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  1. #1
    Mehrgan's Avatar
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    Default The opposite of 'owe'?

    Hi all,

    May I know if there's any verb opposite of 'owe'? (Or, how would you fill the blank below?)

    You owe me a lot of money. = I _________ you a lot of money.

  2. #2
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    Default Re: The opposite of 'owe'?

    Hello.
    I am not a native speaker.

    I would say "lend deposit"

    You owe me a lot of money = I lend deposite you a lot of money.

    Maybe it sounds unnatural or it's wrong, I just want to help.
    Nickle.
    If I have made any mistakes, please tell me about them. I need to improve my English anyway and I hope you'll help me.

  3. #3
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    Default Re: The opposite of 'owe'?

    Quote Originally Posted by Mehrgan View Post
    Hi all,

    May I know if there's any verb opposite of 'owe'? (Or, how would you fill the blank below?)

    You owe me a lot of money. = I _________ you a lot of money.
    In that one single blank, I would use "lent". But there are many other ways that a person can incur a debt.

  4. #4
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    Default Re: The opposite of 'owe'?

    Quote Originally Posted by Nicklexoxo View Post
    Hello.
    I am not a native speaker.

    I would say "lend deposit"

    You owe me a lot of money = I lend deposite you a lot of money.

    Maybe it sounds unnatural or it's wrong, I just want to help.
    Nickle.
    "I lend deposit you a lot of money" is not correct.

  5. #5
    emsr2d2's Avatar
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    Default Re: The opposite of 'owe'?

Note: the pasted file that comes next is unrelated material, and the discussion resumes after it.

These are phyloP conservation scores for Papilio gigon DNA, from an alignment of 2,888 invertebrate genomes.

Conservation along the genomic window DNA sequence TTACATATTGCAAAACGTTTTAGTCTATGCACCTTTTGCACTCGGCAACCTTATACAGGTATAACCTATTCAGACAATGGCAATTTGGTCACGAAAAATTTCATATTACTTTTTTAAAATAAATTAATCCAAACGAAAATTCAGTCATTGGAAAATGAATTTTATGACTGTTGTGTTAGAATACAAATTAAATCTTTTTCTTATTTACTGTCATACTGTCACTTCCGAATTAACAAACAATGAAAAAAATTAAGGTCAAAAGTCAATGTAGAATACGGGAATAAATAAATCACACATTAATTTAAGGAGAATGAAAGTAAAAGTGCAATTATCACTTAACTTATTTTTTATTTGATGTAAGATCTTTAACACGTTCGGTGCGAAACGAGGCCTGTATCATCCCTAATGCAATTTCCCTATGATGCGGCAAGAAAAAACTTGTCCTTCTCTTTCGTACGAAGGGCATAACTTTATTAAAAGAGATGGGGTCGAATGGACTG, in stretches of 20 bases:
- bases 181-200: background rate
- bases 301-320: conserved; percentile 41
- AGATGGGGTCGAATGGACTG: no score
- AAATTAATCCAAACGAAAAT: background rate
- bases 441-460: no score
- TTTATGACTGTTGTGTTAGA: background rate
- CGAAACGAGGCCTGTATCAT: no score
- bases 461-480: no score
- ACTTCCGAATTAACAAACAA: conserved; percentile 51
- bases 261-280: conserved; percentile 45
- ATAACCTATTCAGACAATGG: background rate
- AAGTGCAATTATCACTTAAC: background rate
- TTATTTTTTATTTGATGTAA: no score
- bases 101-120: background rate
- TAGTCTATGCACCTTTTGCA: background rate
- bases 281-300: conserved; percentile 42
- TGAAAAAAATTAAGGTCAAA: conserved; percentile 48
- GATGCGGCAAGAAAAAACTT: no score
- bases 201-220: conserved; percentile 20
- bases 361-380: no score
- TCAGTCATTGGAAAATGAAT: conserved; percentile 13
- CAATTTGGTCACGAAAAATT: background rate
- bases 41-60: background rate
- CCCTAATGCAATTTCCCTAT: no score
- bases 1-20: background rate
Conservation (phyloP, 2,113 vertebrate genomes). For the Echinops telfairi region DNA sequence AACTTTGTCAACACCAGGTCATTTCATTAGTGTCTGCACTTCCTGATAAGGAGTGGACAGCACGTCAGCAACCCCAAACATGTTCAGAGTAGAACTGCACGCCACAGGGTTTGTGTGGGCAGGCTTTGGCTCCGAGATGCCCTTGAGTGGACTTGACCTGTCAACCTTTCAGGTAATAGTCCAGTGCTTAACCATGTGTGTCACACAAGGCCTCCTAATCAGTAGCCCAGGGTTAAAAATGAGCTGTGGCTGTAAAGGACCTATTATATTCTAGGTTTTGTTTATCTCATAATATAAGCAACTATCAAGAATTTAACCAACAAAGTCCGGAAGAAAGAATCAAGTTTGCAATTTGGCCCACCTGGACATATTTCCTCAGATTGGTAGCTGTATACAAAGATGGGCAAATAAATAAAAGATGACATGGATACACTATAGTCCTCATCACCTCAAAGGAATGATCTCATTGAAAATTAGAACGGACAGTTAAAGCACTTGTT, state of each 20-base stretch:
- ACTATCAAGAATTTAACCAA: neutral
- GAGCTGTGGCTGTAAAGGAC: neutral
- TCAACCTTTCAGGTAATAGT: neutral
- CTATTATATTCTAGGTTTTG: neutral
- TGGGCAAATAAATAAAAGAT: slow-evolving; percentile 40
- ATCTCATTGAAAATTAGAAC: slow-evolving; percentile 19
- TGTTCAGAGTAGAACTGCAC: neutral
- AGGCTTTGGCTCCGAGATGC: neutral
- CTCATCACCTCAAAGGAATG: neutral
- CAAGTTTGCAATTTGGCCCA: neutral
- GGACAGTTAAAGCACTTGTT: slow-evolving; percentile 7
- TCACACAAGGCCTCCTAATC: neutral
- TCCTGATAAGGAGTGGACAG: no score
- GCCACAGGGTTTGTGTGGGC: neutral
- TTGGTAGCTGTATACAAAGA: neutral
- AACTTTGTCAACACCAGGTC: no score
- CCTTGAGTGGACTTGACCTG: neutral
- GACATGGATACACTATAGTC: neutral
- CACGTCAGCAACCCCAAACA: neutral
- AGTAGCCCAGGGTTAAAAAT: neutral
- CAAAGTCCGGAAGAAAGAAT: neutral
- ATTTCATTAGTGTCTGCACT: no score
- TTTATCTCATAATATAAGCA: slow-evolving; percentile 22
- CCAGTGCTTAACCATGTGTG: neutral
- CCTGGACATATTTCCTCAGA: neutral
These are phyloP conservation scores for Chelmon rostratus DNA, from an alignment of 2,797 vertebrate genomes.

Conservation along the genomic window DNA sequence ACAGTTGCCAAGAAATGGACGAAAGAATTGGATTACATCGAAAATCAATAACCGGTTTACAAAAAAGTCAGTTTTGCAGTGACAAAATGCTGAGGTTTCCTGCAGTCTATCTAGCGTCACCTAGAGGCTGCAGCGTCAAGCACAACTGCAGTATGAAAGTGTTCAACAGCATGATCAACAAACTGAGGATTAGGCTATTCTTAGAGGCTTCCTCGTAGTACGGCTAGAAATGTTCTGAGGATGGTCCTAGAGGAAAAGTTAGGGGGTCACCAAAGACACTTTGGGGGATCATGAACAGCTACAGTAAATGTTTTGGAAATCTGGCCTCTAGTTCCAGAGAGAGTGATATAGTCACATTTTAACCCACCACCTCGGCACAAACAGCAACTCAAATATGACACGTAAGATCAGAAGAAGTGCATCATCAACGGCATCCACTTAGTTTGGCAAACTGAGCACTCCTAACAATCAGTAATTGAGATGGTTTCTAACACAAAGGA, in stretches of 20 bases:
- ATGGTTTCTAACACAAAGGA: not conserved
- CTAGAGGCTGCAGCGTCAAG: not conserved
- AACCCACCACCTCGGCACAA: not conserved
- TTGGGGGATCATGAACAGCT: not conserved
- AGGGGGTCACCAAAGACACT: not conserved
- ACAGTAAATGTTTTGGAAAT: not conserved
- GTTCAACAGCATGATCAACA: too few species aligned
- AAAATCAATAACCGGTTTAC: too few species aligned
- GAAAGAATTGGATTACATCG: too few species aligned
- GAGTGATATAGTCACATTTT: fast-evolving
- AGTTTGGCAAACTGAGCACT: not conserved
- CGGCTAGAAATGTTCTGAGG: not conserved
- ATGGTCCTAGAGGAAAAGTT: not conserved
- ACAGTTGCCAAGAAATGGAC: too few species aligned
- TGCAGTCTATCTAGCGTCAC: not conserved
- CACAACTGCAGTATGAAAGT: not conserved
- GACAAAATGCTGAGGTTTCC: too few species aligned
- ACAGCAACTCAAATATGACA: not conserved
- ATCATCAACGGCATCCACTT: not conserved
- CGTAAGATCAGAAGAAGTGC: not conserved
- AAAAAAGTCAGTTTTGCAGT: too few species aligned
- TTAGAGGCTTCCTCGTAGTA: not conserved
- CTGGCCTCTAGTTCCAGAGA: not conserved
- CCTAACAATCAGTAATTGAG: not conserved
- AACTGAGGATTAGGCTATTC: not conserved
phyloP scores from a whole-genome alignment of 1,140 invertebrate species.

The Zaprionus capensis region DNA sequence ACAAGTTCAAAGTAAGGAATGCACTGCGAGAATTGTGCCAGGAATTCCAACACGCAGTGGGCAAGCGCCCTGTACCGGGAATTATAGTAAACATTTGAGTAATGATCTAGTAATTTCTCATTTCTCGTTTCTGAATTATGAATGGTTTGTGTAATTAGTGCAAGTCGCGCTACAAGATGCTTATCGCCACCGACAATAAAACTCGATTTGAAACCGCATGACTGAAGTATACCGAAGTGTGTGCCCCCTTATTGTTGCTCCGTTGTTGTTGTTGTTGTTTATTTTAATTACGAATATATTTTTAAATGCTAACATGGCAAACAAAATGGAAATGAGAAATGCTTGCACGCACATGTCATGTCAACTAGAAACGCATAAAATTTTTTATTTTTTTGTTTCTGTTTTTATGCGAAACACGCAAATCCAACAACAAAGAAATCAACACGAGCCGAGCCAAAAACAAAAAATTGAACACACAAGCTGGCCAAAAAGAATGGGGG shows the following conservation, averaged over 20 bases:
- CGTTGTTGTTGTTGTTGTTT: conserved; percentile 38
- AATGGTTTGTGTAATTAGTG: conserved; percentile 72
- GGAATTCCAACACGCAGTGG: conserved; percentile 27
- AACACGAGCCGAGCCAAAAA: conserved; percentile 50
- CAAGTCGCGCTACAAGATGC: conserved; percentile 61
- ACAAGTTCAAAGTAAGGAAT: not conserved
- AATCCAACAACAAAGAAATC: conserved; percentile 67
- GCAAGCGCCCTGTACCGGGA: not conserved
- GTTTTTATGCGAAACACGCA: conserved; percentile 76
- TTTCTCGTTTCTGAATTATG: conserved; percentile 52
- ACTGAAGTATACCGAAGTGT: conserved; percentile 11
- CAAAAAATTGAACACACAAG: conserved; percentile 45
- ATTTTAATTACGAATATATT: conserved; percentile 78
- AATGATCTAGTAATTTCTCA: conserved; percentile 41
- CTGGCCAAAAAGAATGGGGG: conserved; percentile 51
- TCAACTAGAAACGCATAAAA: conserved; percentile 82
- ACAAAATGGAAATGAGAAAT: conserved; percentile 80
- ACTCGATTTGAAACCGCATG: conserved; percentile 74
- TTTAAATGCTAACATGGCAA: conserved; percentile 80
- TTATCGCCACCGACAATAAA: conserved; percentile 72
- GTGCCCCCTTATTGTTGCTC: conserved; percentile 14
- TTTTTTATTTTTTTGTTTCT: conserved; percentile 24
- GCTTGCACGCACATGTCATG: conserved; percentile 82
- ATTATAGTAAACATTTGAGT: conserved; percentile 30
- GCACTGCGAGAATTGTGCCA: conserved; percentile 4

Quote Originally Posted by MikeNewYork View Post
    "I lend deposit you a lot of money" is not correct.
    It's not just not correct, it's not even close.
    Remember - correct capitalisation, punctuation and spacing make posts much easier to read.

  6. #6
    emsr2d2's Avatar
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    Default Re: The opposite of 'owe'?

    Quote Originally Posted by Nicklexoxo View Post
    Hello.
    I am not a native speaker.

    I would say "lend deposit"​.

    You owe me a lot of money = I lend deposite you a lot of money.

    Maybe it sounds unnatural or it's wrong, I just want to help.
    Nickle.
    Nicklexoxo, it's nice of you to try to help and you do at least put "I am not a native speaker" at the beginning of your posts. However, your recent suggestions have been entirely incorrect. Please concentrate on your own English before trying to help other people.
    Remember - correct capitalisation, punctuation and spacing make posts much easier to read.

  7. #7
    Mehrgan's Avatar
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    Default Re: The opposite of 'owe'?

    Quote Originally Posted by MikeNewYork View Post
    In that one single blank, I would use "lent". But there are many other ways that a person can incur a debt.

    Thanks for the reply. How is this concept commonly expressed in both Formal and Informal contexts? Once you're saying this to a friend, and sometime you're writing to some office claiming that, say a company owes you this much money. I would really appreciate it if you could help me with this.

  8. #8
    emsr2d2's Avatar
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    Default Re: The opposite of 'owe'?

    It depends on how the debt was built up.

    If you lent your friend 10 a month ago, then she still owes you 10.
    If you overpaid a company by 10 somehow, then they owe you 10.

    In both cases, you are owed 10.
    Remember - correct capitalisation, punctuation and spacing make posts much easier to read.

  9. #9
    Rover_KE is offline Moderator
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    Default Re: The opposite of 'owe'?

    Quote Originally Posted by emsr2d2 View Post
    It depends on how the debt was built up.

    If you lent your friend 10 a month ago, then she still owes you 10.
    If you overpaid a company by 10 somehow, then they owe you 10.

    In both cases, you are owed 10.
    I agree, and that's both formal and informal.

  10. #10
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    Default Re: The opposite of 'owe'?

    Quote Originally Posted by Mehrgan View Post
    Hi all,

    May I know if there's any verb opposite of 'owe'? (Or, how would you fill the blank below?)

    You owe me a lot of money. = I _________ you a lot of money.
    I'm not sure there's an actual antonym. But you can make it passive.
    "The company owes me a lot of money" = "I am owed a lot of money by the company."

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